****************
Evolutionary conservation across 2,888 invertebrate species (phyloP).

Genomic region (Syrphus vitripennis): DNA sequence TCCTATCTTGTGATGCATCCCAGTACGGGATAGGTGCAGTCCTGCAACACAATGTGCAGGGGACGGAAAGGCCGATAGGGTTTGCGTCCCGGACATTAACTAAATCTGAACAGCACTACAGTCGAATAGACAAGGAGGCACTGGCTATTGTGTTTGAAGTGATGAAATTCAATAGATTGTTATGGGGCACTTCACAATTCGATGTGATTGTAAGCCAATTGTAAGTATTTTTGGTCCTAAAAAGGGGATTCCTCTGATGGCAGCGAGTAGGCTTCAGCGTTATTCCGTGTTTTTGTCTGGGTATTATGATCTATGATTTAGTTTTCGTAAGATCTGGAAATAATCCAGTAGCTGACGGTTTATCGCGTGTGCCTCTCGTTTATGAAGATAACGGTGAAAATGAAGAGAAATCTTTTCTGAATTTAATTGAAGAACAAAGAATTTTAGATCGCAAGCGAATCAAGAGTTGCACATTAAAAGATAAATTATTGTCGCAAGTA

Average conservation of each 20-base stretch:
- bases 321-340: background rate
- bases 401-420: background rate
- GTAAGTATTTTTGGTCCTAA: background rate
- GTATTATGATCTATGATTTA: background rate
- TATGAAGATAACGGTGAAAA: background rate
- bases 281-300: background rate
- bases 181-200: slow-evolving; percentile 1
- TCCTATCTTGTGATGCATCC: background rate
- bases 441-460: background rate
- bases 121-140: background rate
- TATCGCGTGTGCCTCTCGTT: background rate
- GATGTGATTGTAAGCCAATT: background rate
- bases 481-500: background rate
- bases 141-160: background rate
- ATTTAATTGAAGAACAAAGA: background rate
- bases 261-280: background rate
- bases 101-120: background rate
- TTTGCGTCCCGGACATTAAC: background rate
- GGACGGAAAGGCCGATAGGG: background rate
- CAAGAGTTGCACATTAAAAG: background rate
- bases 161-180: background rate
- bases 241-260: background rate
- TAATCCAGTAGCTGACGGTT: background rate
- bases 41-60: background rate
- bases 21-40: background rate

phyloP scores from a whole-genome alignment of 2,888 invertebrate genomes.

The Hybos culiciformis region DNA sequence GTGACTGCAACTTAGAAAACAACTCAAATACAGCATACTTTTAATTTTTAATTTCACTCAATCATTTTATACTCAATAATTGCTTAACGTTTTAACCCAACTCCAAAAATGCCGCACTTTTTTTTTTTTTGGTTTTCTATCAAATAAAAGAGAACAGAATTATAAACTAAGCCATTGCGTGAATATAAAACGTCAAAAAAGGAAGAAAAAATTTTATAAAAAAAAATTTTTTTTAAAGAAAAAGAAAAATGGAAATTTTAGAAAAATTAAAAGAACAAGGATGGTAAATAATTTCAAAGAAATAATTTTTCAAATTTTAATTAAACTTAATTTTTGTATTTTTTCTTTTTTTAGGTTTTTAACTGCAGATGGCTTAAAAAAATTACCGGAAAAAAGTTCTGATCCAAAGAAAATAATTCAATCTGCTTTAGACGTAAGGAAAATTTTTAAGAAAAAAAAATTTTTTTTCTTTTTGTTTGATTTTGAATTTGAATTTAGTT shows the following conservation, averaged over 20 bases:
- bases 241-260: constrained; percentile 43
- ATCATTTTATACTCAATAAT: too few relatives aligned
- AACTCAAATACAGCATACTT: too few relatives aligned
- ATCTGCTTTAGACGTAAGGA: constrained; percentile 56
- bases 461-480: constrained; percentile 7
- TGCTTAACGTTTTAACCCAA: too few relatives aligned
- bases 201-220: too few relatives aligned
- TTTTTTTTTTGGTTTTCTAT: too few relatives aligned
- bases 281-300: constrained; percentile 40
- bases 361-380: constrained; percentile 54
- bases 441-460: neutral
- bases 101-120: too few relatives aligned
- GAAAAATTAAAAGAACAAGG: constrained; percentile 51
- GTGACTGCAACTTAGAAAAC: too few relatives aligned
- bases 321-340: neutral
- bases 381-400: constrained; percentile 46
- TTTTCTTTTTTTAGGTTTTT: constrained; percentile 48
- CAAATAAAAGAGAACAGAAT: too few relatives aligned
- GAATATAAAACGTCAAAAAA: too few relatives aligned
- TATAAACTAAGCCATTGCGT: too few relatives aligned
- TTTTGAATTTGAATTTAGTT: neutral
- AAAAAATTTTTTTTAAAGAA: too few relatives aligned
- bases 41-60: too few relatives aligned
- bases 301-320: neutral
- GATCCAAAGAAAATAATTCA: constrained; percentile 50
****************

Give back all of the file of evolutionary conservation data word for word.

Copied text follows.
Evolutionary conservation across 2,888 invertebrate species (phyloP).

Genomic region (Syrphus vitripennis): DNA sequence TCCTATCTTGTGATGCATCCCAGTACGGGATAGGTGCAGTCCTGCAACACAATGTGCAGGGGACGGAAAGGCCGATAGGGTTTGCGTCCCGGACATTAACTAAATCTGAACAGCACTACAGTCGAATAGACAAGGAGGCACTGGCTATTGTGTTTGAAGTGATGAAATTCAATAGATTGTTATGGGGCACTTCACAATTCGATGTGATTGTAAGCCAATTGTAAGTATTTTTGGTCCTAAAAAGGGGATTCCTCTGATGGCAGCGAGTAGGCTTCAGCGTTATTCCGTGTTTTTGTCTGGGTATTATGATCTATGATTTAGTTTTCGTAAGATCTGGAAATAATCCAGTAGCTGACGGTTTATCGCGTGTGCCTCTCGTTTATGAAGATAACGGTGAAAATGAAGAGAAATCTTTTCTGAATTTAATTGAAGAACAAAGAATTTTAGATCGCAAGCGAATCAAGAGTTGCACATTAAAAGATAAATTATTGTCGCAAGTA

Average conservation of each 20-base stretch:
- bases 321-340: background rate
- bases 401-420: background rate
- GTAAGTATTTTTGGTCCTAA: background rate
- GTATTATGATCTATGATTTA: background rate
- TATGAAGATAACGGTGAAAA: background rate
- bases 281-300: background rate
- bases 181-200: slow-evolving; percentile 1
- TCCTATCTTGTGATGCATCC: background rate
- bases 441-460: background rate
- bases 121-140: background rate
- TATCGCGTGTGCCTCTCGTT: background rate
- GATGTGATTGTAAGCCAATT: background rate
- bases 481-500: background rate
- bases 141-160: background rate
- ATTTAATTGAAGAACAAAGA: background rate
- bases 261-280: background rate
- bases 101-120: background rate
- TTTGCGTCCCGGACATTAAC: background rate
- GGACGGAAAGGCCGATAGGG: background rate
- CAAGAGTTGCACATTAAAAG: background rate
- bases 161-180: background rate
- bases 241-260: background rate
- TAATCCAGTAGCTGACGGTT: background rate
- bases 41-60: background rate
- bases 21-40: background rate

phyloP scores from a whole-genome alignment of 2,888 invertebrate genomes.

The Hybos culiciformis region DNA sequence GTGACTGCAACTTAGAAAACAACTCAAATACAGCATACTTTTAATTTTTAATTTCACTCAATCATTTTATACTCAATAATTGCTTAACGTTTTAACCCAACTCCAAAAATGCCGCACTTTTTTTTTTTTTGGTTTTCTATCAAATAAAAGAGAACAGAATTATAAACTAAGCCATTGCGTGAATATAAAACGTCAAAAAAGGAAGAAAAAATTTTATAAAAAAAAATTTTTTTTAAAGAAAAAGAAAAATGGAAATTTTAGAAAAATTAAAAGAACAAGGATGGTAAATAATTTCAAAGAAATAATTTTTCAAATTTTAATTAAACTTAATTTTTGTATTTTTTCTTTTTTTAGGTTTTTAACTGCAGATGGCTTAAAAAAATTACCGGAAAAAAGTTCTGATCCAAAGAAAATAATTCAATCTGCTTTAGACGTAAGGAAAATTTTTAAGAAAAAAAAATTTTTTTTCTTTTTGTTTGATTTTGAATTTGAATTTAGTT shows the following conservation, averaged over 20 bases:
- bases 241-260: constrained; percentile 43
- ATCATTTTATACTCAATAAT: too few relatives aligned
- AACTCAAATACAGCATACTT: too few relatives aligned
- ATCTGCTTTAGACGTAAGGA: constrained; percentile 56
- bases 461-480: constrained; percentile 7
- TGCTTAACGTTTTAACCCAA: too few relatives aligned
- bases 201-220: too few relatives aligned
- TTTTTTTTTTGGTTTTCTAT: too few relatives aligned
- bases 281-300: constrained; percentile 40
- bases 361-380: constrained; percentile 54
- bases 441-460: neutral
- bases 101-120: too few relatives aligned
- GAAAAATTAAAAGAACAAGG: constrained; percentile 51
- GTGACTGCAACTTAGAAAAC: too few relatives aligned
- bases 321-340: neutral
- bases 381-400: constrained; percentile 46
- TTTTCTTTTTTTAGGTTTTT: constrained; percentile 48
- CAAATAAAAGAGAACAGAAT: too few relatives aligned
- GAATATAAAACGTCAAAAAA: too few relatives aligned
- TATAAACTAAGCCATTGCGT: too few relatives aligned
- TTTTGAATTTGAATTTAGTT: neutral
- AAAAAATTTTTTTTAAAGAA: too few relatives aligned
- bases 41-60: too few relatives aligned
- bases 301-320: neutral
- GATCCAAAGAAAATAATTCA: constrained; percentile 50